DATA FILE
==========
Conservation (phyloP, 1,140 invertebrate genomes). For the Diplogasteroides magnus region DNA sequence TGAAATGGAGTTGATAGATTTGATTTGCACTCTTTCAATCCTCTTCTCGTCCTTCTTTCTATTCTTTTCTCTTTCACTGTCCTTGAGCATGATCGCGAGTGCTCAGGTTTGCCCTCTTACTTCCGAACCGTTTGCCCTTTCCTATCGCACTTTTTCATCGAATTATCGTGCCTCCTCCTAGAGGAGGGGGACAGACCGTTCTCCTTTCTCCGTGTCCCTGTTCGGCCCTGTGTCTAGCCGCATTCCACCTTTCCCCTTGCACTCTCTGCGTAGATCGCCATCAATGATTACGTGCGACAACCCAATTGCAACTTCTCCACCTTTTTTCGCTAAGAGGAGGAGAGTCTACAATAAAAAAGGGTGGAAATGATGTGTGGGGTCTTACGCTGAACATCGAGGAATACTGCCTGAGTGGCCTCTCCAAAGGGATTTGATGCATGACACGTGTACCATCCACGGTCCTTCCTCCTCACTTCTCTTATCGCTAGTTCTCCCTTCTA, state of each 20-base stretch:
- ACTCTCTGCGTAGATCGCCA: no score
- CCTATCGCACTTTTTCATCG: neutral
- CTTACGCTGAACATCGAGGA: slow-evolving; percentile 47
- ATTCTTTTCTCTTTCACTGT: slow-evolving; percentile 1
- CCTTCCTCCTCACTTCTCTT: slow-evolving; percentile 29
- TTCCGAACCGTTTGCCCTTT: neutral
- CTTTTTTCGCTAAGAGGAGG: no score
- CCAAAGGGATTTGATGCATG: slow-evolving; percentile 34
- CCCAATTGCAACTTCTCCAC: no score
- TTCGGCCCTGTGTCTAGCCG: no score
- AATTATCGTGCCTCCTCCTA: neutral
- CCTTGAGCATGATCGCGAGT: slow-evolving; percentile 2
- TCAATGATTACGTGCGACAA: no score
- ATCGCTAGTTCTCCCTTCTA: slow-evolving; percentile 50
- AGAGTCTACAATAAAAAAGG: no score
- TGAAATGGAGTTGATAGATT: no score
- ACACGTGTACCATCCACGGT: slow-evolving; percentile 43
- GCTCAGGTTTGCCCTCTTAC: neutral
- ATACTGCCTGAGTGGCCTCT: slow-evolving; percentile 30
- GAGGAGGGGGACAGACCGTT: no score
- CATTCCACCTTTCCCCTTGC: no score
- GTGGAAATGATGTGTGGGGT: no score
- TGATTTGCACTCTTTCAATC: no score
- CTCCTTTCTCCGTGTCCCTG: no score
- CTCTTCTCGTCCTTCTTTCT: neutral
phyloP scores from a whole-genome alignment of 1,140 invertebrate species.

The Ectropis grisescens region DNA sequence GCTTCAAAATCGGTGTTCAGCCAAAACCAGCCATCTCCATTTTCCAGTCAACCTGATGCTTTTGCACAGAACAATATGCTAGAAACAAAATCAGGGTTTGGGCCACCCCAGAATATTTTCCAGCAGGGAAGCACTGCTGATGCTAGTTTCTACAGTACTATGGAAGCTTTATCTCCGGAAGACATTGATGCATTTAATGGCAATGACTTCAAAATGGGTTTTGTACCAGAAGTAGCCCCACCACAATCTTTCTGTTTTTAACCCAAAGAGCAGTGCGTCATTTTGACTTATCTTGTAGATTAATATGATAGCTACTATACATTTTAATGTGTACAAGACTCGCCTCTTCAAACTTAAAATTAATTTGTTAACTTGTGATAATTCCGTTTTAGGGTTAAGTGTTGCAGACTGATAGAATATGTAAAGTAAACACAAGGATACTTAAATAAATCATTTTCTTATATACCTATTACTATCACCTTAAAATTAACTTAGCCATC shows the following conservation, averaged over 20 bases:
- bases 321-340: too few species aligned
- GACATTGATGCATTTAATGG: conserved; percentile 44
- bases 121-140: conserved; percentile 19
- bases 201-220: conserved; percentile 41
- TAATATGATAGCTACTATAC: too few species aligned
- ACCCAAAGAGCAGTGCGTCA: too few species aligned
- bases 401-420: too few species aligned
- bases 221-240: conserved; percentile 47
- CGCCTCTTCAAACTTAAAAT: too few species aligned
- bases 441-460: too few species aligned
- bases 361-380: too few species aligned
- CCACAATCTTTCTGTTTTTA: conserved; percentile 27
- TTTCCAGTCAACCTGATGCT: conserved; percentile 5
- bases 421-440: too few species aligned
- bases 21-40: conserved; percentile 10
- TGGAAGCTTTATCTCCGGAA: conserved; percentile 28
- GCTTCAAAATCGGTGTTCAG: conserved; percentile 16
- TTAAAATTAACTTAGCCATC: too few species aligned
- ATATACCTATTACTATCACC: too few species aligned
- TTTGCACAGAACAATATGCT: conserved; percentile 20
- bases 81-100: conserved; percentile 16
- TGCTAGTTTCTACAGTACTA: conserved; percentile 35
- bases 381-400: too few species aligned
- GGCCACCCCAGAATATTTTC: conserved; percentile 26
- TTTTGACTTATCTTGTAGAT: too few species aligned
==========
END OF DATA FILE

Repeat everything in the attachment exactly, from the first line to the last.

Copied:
Conservation (phyloP, 1,140 invertebrate genomes). For the Diplogasteroides magnus region DNA sequence TGAAATGGAGTTGATAGATTTGATTTGCACTCTTTCAATCCTCTTCTCGTCCTTCTTTCTATTCTTTTCTCTTTCACTGTCCTTGAGCATGATCGCGAGTGCTCAGGTTTGCCCTCTTACTTCCGAACCGTTTGCCCTTTCCTATCGCACTTTTTCATCGAATTATCGTGCCTCCTCCTAGAGGAGGGGGACAGACCGTTCTCCTTTCTCCGTGTCCCTGTTCGGCCCTGTGTCTAGCCGCATTCCACCTTTCCCCTTGCACTCTCTGCGTAGATCGCCATCAATGATTACGTGCGACAACCCAATTGCAACTTCTCCACCTTTTTTCGCTAAGAGGAGGAGAGTCTACAATAAAAAAGGGTGGAAATGATGTGTGGGGTCTTACGCTGAACATCGAGGAATACTGCCTGAGTGGCCTCTCCAAAGGGATTTGATGCATGACACGTGTACCATCCACGGTCCTTCCTCCTCACTTCTCTTATCGCTAGTTCTCCCTTCTA, state of each 20-base stretch:
- ACTCTCTGCGTAGATCGCCA: no score
- CCTATCGCACTTTTTCATCG: neutral
- CTTACGCTGAACATCGAGGA: slow-evolving; percentile 47
- ATTCTTTTCTCTTTCACTGT: slow-evolving; percentile 1
- CCTTCCTCCTCACTTCTCTT: slow-evolving; percentile 29
- TTCCGAACCGTTTGCCCTTT: neutral
- CTTTTTTCGCTAAGAGGAGG: no score
- CCAAAGGGATTTGATGCATG: slow-evolving; percentile 34
- CCCAATTGCAACTTCTCCAC: no score
- TTCGGCCCTGTGTCTAGCCG: no score
- AATTATCGTGCCTCCTCCTA: neutral
- CCTTGAGCATGATCGCGAGT: slow-evolving; percentile 2
- TCAATGATTACGTGCGACAA: no score
- ATCGCTAGTTCTCCCTTCTA: slow-evolving; percentile 50
- AGAGTCTACAATAAAAAAGG: no score
- TGAAATGGAGTTGATAGATT: no score
- ACACGTGTACCATCCACGGT: slow-evolving; percentile 43
- GCTCAGGTTTGCCCTCTTAC: neutral
- ATACTGCCTGAGTGGCCTCT: slow-evolving; percentile 30
- GAGGAGGGGGACAGACCGTT: no score
- CATTCCACCTTTCCCCTTGC: no score
- GTGGAAATGATGTGTGGGGT: no score
- TGATTTGCACTCTTTCAATC: no score
- CTCCTTTCTCCGTGTCCCTG: no score
- CTCTTCTCGTCCTTCTTTCT: neutral
phyloP scores from a whole-genome alignment of 1,140 invertebrate species.

The Ectropis grisescens region DNA sequence GCTTCAAAATCGGTGTTCAGCCAAAACCAGCCATCTCCATTTTCCAGTCAACCTGATGCTTTTGCACAGAACAATATGCTAGAAACAAAATCAGGGTTTGGGCCACCCCAGAATATTTTCCAGCAGGGAAGCACTGCTGATGCTAGTTTCTACAGTACTATGGAAGCTTTATCTCCGGAAGACATTGATGCATTTAATGGCAATGACTTCAAAATGGGTTTTGTACCAGAAGTAGCCCCACCACAATCTTTCTGTTTTTAACCCAAAGAGCAGTGCGTCATTTTGACTTATCTTGTAGATTAATATGATAGCTACTATACATTTTAATGTGTACAAGACTCGCCTCTTCAAACTTAAAATTAATTTGTTAACTTGTGATAATTCCGTTTTAGGGTTAAGTGTTGCAGACTGATAGAATATGTAAAGTAAACACAAGGATACTTAAATAAATCATTTTCTTATATACCTATTACTATCACCTTAAAATTAACTTAGCCATC shows the following conservation, averaged over 20 bases:
- bases 321-340: too few species aligned
- GACATTGATGCATTTAATGG: conserved; percentile 44
- bases 121-140: conserved; percentile 19
- bases 201-220: conserved; percentile 41
- TAATATGATAGCTACTATAC: too few species aligned
- ACCCAAAGAGCAGTGCGTCA: too few species aligned
- bases 401-420: too few species aligned
- bases 221-240: conserved; percentile 47
- CGCCTCTTCAAACTTAAAAT: too few species aligned
- bases 441-460: too few species aligned
- bases 361-380: too few species aligned
- CCACAATCTTTCTGTTTTTA: conserved; percentile 27
- TTTCCAGTCAACCTGATGCT: conserved; percentile 5
- bases 421-440: too few species aligned
- bases 21-40: conserved; percentile 10
- TGGAAGCTTTATCTCCGGAA: conserved; percentile 28
- GCTTCAAAATCGGTGTTCAG: conserved; percentile 16
- TTAAAATTAACTTAGCCATC: too few species aligned
- ATATACCTATTACTATCACC: too few species aligned
- TTTGCACAGAACAATATGCT: conserved; percentile 20
- bases 81-100: conserved; percentile 16
- TGCTAGTTTCTACAGTACTA: conserved; percentile 35
- bases 381-400: too few species aligned
- GGCCACCCCAGAATATTTTC: conserved; percentile 26
- TTTTGACTTATCTTGTAGAT: too few species aligned